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Procedural Order No. 34


On 26 August 2016, the Tribunal issued Procedural Order No. 1 ("PO 1") on the procedure of the present arbitration, together with the Procedural Timetable.
On 25 May 2019, Respondent filed its Rejoinder, together with factual exhibits, legal authorities, witness statements, expert reports, legal opinions and a "declaration" from Mr. Victor Ponta.
On 19 July 2019, Claimants sent a letter to the Tribunal, requesting to (a) exclude from the record testimony that they have no opportunity to confront through cross examination and (b) submit focused rebuttal evidence in response to the new evidence first submitted by Respondent with its Rejoinder ("Application"). A series of letters on Claimants’ Application were subsequently exchanged between the Parties on 9, 20 and 27 August 2019.
On 6 September 2019, the Tribunal issued Procedural Order No. 23 ("PO 23"), deciding on Claimants’ Application and for a "limited and focused" rebuttal phase to take place. In PO 23, the Tribunal envisioned the possibility for "a further opportunity for rebuttal of these documents, during the Hearing and during post-hearing submission".
On 26 September 2019, Respondent requested the bifurcation of the hearing of December 2019, so as to ensure that the Parties have sufficient time to conduct a proper examination of witnesses and experts ("Respondent’s Request for Bifurcating the Hearing").
On 30 September 2019, Claimants communicated their response and objection to Respondent’s Request for Bifurcating the Hearing. Further correspondence on such Request was exchanged between the Parties on 1 and 8 October 2019.
On 15 October 2019, the Tribunal decided in a letter to bifurcate the hearing into (a) two weeks as originally scheduled from 2 to 13 December 2019 and (b) one additional week as soon as possible thereafter.
On 11 October 2019, Claimants filed their rebuttal documents. Respondent provided its comments thereon on 16 October 2019. Claimants replied to such comments on 18 October 2019.
On 22 October 2019, the Tribunal issued Procedural Order No. 24 ("PO 24"), deciding that Claimants’ rebuttal documents were admissible and that Respondent would have "an equal opportunity (in terms of length) to respond to Claimants’ submission".
On 14 November 2019, Respondent filed its sur-rebuttal documents, comprising also witness statements and expert reports. Claimants objected to Respondent’s submission on 19 November 2019. Claimants noted that they were prepared to proceed on the basis that Dr. Burrows’ third expert report, the supplemental witness statements of Ms. Jeflea and Messrs. Cămărăşan, Devian, Golgoț, and Jurca, and Respondent’s proposed rebuttal documents are all accepted into the record. Claimants however objected to the admissibility of new expert report of Dr. Thomas Brady.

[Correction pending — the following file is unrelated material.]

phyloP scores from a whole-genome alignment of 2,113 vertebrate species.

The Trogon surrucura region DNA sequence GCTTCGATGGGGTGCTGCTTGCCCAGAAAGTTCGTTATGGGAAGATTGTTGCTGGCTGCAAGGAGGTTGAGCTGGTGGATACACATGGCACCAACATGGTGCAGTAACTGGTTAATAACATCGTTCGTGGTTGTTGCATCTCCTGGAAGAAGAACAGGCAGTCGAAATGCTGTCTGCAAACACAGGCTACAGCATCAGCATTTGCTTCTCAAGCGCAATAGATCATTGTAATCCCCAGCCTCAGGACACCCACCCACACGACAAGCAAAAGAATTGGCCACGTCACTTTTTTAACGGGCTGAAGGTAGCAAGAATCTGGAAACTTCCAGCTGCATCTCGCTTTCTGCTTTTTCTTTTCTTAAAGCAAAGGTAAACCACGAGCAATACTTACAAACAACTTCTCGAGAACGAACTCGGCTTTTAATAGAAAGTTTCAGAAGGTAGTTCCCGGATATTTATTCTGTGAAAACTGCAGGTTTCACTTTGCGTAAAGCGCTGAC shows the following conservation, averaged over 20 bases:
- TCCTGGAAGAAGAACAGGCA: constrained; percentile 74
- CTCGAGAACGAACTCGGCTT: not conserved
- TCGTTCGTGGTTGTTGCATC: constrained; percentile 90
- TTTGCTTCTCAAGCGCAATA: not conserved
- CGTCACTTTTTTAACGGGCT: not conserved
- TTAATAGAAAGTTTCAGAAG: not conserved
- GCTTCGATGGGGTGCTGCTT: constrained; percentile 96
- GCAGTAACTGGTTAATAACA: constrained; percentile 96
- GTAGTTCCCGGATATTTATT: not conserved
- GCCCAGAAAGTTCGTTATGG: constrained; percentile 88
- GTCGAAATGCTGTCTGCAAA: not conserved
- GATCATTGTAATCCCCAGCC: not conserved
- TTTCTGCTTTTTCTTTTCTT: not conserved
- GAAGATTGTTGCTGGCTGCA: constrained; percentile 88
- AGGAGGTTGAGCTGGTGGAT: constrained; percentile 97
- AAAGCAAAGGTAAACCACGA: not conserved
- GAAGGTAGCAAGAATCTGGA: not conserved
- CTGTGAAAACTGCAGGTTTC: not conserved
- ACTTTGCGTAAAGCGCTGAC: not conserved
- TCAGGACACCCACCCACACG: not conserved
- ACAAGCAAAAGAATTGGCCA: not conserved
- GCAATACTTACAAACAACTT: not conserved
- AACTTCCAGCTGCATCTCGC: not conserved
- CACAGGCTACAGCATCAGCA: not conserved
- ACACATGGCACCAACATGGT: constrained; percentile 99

On 21 November 2019, the Tribunal sent a letter to the Parties, reconsidering its decisions on PO 23 and PO 24 and ordering the Parties to "resubmit only their rebuttal documents that will be used/discussed during their Opening Statements and in direct or cross examinations". The Tribunal admitted Respondent’s supplemental witnesses and expert reports in light of Claimants’ proposal in their 19 November 2019 letter but rejected the admissibility of the new expert report of Dr. Thomas Brady. The Tribunal again contemplated a discussion with the Parties concerning a possibility to submit additional documents on the rebuttal issues during the phase following the hearing.
On 25 November 2019, Claimants resubmitted their rebuttal documents and on 27 November 2019, Respondent resubmitted its sur-rebuttal documents.
Between 2 and 13 December 2019, the first hearing was held at the premises of the ICSID in Washington DC. During the hearing, the Parties and the Tribunal discussed the possibility for a further submission of rebuttal documents (Tr. 02.12.2019, 26:15-20, Tr. 13.12.2020, 3308:11-20).
On 17 December 2019, the Tribunal sent a letter to the Parties, inviting them, if they wished, to file rebuttal documents "in the form of a simultaneous filing not exceeding fifty pages for each Party".
On 10 March 2020, the Tribunal issued Procedural Order No. 27 ("PO 27") deciding on the list of questions that it invited the Parties to reply. One of the questions that the Tribunal had asked the Parties to address was the following: